This was the outcome of a state appeals court decision on Thursday in a case not involving the Trump or Biden campaigns. A local Republican candidate had brought suit to invalidate 2349 mail-in ballots in Allegheny Count which the Allegheny County Board of Elections counted even though the voters had failed to put a date on the envelope at the time he/she signed the declaration.
A trial court judge had ruled that the failure by the voter was technical, and the Election Board had it within its discretion to count the ballot which was otherwise appropriate filled out and sent to the Elections Board.
The appeals court reversed and ordered that the ballots not be counted. Allegheny County voted in favor of Joe Biden 59.4 to 39.1%. It was not reported how many of the invalidated ballots had votes for Biden and how many had votes for Trump.
Yesterday the Pennsylvania Supreme Court agreed to hear a similar case out of Philadelphia County that was brought by the Trump Campaign. That case involves over 8000 mail-in ballots where the voter did not properly complete the information required on the outer envelope. A trial court judge in Philadephia ruled that the Elections Board had the discretion to accept the ballots and count the votes. The Trump Campaign was preparing to appeal that ruling when the Pennsylvania Supreme Court stepped in at the request of the State given the short time remaining before the State must certify the election results in order to name the electors for the Electoral College.
The decision from the appeals court on the missing dates is significant because of the language used by the majority in the opinion.
“It is a myth that all ballots must be counted in the absence of proof of fraud. Ballots, under the law may be set aside for ‘fraud or error.’”
“It is not the judiciary’s role, let alone the role of the elections board, to relax or ignore requirements that the general assembly, with the governor’s approval, chose to include in the election code. We do not enfranchise voters by absolving them of their responsibility to execute their ballots in accordance with law.
“The danger to our democracy is not that electors who failed to follow the law in casting their ballots will have their ballots set aside due to their own error; rather, the real danger is leaving it to each county board of election to decide what laws much be followed (mandatory) and what laws are optional (directory), providing a patchwork of unwritten and arbitrary rules that will have some defective ballots counted and other discarded, depending on the county in which a voter resides.”
This is the very argument that the Trump campaign was making in the case filed in federal court last week — that the seven County Board of Elections named as defendants in that case had applied standards of their own choosing in deciding how to pre-canvass ballots, and what should be done about ballots which were discovered during the pre-canvass to be defective and would therefore be rejected.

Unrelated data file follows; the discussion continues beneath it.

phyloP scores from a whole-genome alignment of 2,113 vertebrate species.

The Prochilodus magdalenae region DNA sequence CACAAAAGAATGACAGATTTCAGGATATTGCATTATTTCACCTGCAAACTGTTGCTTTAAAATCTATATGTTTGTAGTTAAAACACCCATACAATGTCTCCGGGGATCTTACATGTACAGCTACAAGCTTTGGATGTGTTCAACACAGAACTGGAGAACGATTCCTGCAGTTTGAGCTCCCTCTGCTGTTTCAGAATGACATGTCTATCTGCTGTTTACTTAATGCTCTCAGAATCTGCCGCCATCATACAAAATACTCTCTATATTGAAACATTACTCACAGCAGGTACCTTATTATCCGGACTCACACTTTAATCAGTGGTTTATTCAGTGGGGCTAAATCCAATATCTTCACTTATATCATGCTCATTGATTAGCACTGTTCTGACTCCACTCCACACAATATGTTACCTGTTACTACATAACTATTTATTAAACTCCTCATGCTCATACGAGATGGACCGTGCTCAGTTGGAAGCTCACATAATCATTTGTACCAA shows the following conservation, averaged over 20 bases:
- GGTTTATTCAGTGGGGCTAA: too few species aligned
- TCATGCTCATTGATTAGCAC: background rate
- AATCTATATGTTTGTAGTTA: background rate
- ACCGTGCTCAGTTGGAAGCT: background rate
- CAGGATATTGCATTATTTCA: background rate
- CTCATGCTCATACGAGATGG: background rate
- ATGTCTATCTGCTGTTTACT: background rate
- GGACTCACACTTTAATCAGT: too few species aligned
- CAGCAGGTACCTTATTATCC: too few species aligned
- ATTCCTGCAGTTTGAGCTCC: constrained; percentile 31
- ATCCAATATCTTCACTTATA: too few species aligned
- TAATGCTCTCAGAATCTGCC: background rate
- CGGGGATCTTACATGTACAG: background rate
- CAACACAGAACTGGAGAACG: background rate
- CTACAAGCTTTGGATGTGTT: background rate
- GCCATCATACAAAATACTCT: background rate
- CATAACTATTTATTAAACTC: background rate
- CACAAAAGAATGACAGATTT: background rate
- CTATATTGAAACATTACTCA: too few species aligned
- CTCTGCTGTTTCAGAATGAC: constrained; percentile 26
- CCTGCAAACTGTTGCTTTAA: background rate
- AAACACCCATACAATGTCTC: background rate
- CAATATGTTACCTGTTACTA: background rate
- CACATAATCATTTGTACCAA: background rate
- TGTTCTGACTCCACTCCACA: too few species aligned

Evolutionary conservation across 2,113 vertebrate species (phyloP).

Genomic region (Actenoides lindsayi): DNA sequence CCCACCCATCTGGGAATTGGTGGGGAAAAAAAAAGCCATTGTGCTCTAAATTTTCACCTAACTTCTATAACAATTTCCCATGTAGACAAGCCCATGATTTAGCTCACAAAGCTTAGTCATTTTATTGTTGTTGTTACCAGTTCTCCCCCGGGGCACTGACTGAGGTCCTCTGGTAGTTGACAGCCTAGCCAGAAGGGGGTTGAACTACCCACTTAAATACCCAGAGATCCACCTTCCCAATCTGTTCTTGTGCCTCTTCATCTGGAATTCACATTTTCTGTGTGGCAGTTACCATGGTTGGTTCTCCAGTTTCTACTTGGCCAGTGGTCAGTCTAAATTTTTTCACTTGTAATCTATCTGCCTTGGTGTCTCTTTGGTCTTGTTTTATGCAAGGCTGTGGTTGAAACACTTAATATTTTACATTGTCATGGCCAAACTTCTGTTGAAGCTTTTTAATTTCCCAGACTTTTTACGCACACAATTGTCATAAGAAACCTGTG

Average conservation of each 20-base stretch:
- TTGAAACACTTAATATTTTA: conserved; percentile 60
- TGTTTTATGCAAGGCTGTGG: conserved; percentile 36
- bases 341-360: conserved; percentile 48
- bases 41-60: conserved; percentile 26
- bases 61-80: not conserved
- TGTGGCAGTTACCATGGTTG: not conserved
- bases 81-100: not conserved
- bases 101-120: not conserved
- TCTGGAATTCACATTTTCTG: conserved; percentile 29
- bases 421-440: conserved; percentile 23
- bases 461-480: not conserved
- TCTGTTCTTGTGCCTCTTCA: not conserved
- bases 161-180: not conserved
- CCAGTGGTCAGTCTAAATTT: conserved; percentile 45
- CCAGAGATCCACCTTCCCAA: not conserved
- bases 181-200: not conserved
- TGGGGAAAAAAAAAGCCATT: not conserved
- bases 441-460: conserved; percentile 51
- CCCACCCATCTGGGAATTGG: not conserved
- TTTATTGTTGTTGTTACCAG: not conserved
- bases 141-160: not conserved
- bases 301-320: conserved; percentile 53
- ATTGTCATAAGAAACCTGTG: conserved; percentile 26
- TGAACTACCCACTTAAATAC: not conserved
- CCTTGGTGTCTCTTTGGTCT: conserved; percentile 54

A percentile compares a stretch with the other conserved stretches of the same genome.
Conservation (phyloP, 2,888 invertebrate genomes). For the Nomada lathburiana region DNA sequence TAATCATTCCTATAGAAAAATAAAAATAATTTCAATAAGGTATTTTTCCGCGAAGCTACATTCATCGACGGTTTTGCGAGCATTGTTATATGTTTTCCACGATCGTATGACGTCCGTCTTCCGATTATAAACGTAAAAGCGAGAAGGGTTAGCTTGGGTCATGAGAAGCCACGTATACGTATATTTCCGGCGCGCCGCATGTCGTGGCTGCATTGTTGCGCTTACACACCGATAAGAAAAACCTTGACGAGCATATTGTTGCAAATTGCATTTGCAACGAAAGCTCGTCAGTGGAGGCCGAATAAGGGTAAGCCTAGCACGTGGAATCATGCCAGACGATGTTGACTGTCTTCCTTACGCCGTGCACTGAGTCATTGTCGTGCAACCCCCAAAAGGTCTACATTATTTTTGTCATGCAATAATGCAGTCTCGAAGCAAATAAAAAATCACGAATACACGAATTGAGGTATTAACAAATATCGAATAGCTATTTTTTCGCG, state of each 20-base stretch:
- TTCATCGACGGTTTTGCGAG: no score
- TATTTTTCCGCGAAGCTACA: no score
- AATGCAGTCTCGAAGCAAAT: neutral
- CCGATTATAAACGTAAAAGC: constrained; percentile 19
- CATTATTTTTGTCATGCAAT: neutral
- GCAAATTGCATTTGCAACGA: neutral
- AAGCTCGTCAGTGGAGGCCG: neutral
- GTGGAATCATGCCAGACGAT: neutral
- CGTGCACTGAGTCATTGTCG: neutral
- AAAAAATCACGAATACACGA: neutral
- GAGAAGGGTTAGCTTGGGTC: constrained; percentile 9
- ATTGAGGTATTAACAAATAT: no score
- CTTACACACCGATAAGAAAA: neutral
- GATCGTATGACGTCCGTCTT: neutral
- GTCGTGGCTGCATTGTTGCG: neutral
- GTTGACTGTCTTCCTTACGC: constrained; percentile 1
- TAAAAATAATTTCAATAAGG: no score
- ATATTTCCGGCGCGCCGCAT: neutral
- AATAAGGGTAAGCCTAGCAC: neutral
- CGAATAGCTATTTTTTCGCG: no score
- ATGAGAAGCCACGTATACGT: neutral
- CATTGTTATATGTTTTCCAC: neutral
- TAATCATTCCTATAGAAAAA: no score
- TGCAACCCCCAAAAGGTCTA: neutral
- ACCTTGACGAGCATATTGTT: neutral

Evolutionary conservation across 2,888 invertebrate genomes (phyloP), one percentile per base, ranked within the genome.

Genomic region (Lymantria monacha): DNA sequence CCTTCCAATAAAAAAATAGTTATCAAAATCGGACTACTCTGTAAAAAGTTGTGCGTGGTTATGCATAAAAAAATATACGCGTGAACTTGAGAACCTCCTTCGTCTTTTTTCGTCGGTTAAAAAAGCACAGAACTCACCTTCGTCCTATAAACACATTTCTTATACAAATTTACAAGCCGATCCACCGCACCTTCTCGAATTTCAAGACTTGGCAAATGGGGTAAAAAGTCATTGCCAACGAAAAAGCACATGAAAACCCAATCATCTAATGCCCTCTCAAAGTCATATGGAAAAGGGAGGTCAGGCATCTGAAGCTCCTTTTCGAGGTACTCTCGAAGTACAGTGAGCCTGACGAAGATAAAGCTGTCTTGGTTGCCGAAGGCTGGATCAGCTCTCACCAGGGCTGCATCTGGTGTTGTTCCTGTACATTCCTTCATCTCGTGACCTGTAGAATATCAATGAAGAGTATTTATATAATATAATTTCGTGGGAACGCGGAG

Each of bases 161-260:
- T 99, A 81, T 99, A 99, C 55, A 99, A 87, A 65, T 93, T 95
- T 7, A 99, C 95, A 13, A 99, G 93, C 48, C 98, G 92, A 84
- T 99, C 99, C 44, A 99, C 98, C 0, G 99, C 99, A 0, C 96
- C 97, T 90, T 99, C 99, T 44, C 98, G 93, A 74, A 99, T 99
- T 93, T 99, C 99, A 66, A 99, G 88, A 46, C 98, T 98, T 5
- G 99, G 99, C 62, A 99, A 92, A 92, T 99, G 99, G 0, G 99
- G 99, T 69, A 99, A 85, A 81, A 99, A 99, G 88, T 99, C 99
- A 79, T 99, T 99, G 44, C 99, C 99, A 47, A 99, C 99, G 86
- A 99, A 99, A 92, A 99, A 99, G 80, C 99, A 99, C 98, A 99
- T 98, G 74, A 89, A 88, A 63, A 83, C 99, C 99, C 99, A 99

Biden’s margin of victory has now grown to 80,000 votes in Pennsylvania, and it is uncertain if the number of ballots that can be called into question in the litigation underway will ultimately involve enough ballots to potentially reverse the final vote count. But at this point, it is still not yet known how many ballots might have been rejected in those seven counties had all the requirements for casting a valid mail-in ballot had been strictly enforced. Most significantly, there has still not been a public statement issued by any of the seven counties as to how many ballots arrived lacking the required inner “security sleeve”, and if all such ballots were rejected.
That is purely an “integrity test” of the election officials in those seven counties. The Pennsylvania Supreme Court has already ruled that ballots arriving without the security sleeve were invalid and were not to be included in the vote count. All such ballots should be available for inspection/discovery purposes. This information is within the hands of the seven counties, and the Trump Campaign has asked the federal court to order the counties to disclose the information.
Both ballots and security sleeves are supposed to be retained for audit purposes. The question to be answered is a simple one — how many fewer sleeves do the seven counties have than mail-in ballots? One conclusion you could draw from the difference is that a specific number of mail-in envelopes were received without a security sleeve inside. That number then becomes the baseline for investigating whether those invalid ballots were counted by election officials who chose to “waive” the security sleeve requirement themselves. That takes you back to the language used by the Court regarding the Allegheny County Board of Election’s decision to count ballots where the voter failed to date his/her signature on the declaration.
The key is the aggregate number of votes that might be implicated from all these types of cases. The Pennsylvania Supreme Court will be heard from, and any decision by that Court can be taken straight to the US Supreme Court without a stop in any federal courts in Pennsylvania.